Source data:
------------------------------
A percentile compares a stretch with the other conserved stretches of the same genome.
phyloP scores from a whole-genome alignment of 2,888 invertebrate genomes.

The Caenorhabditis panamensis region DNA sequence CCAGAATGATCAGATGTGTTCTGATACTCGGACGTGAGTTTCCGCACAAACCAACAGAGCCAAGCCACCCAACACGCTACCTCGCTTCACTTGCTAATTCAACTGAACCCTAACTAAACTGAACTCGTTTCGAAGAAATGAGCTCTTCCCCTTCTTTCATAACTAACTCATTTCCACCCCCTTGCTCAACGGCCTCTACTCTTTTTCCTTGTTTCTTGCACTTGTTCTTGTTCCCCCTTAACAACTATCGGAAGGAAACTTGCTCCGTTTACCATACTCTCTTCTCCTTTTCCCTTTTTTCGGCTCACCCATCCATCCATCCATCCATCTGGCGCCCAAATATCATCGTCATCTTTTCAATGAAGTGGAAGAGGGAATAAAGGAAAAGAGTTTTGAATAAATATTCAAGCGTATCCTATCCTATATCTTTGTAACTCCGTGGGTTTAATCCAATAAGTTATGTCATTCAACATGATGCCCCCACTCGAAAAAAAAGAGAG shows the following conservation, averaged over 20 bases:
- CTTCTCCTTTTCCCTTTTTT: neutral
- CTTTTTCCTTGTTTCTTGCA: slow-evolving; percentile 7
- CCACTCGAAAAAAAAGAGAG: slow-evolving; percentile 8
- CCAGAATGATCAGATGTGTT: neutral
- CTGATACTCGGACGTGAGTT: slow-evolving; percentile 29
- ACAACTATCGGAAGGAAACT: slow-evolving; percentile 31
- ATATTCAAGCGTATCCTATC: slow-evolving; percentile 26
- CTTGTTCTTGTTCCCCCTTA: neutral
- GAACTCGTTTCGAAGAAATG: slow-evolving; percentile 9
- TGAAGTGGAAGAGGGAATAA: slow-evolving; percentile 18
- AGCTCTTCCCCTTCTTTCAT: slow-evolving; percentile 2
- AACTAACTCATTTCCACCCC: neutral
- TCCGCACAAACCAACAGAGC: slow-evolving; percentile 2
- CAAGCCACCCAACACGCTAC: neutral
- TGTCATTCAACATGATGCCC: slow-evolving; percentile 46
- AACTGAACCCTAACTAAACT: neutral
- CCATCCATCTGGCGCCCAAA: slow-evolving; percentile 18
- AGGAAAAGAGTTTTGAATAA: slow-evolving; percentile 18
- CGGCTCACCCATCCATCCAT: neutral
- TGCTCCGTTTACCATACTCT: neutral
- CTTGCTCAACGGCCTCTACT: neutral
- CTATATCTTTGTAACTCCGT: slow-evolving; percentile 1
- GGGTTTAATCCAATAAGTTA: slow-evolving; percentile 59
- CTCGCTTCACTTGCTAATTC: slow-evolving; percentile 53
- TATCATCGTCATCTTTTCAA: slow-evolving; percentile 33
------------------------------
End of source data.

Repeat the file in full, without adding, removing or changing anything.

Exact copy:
A percentile compares a stretch with the other conserved stretches of the same genome.
phyloP scores from a whole-genome alignment of 2,888 invertebrate genomes.

The Caenorhabditis panamensis region DNA sequence CCAGAATGATCAGATGTGTTCTGATACTCGGACGTGAGTTTCCGCACAAACCAACAGAGCCAAGCCACCCAACACGCTACCTCGCTTCACTTGCTAATTCAACTGAACCCTAACTAAACTGAACTCGTTTCGAAGAAATGAGCTCTTCCCCTTCTTTCATAACTAACTCATTTCCACCCCCTTGCTCAACGGCCTCTACTCTTTTTCCTTGTTTCTTGCACTTGTTCTTGTTCCCCCTTAACAACTATCGGAAGGAAACTTGCTCCGTTTACCATACTCTCTTCTCCTTTTCCCTTTTTTCGGCTCACCCATCCATCCATCCATCCATCTGGCGCCCAAATATCATCGTCATCTTTTCAATGAAGTGGAAGAGGGAATAAAGGAAAAGAGTTTTGAATAAATATTCAAGCGTATCCTATCCTATATCTTTGTAACTCCGTGGGTTTAATCCAATAAGTTATGTCATTCAACATGATGCCCCCACTCGAAAAAAAAGAGAG shows the following conservation, averaged over 20 bases:
- CTTCTCCTTTTCCCTTTTTT: neutral
- CTTTTTCCTTGTTTCTTGCA: slow-evolving; percentile 7
- CCACTCGAAAAAAAAGAGAG: slow-evolving; percentile 8
- CCAGAATGATCAGATGTGTT: neutral
- CTGATACTCGGACGTGAGTT: slow-evolving; percentile 29
- ACAACTATCGGAAGGAAACT: slow-evolving; percentile 31
- ATATTCAAGCGTATCCTATC: slow-evolving; percentile 26
- CTTGTTCTTGTTCCCCCTTA: neutral
- GAACTCGTTTCGAAGAAATG: slow-evolving; percentile 9
- TGAAGTGGAAGAGGGAATAA: slow-evolving; percentile 18
- AGCTCTTCCCCTTCTTTCAT: slow-evolving; percentile 2
- AACTAACTCATTTCCACCCC: neutral
- TCCGCACAAACCAACAGAGC: slow-evolving; percentile 2
- CAAGCCACCCAACACGCTAC: neutral
- TGTCATTCAACATGATGCCC: slow-evolving; percentile 46
- AACTGAACCCTAACTAAACT: neutral
- CCATCCATCTGGCGCCCAAA: slow-evolving; percentile 18
- AGGAAAAGAGTTTTGAATAA: slow-evolving; percentile 18
- CGGCTCACCCATCCATCCAT: neutral
- TGCTCCGTTTACCATACTCT: neutral
- CTTGCTCAACGGCCTCTACT: neutral
- CTATATCTTTGTAACTCCGT: slow-evolving; percentile 1
- GGGTTTAATCCAATAAGTTA: slow-evolving; percentile 59
- CTCGCTTCACTTGCTAATTC: slow-evolving; percentile 53
- TATCATCGTCATCTTTTCAA: slow-evolving; percentile 33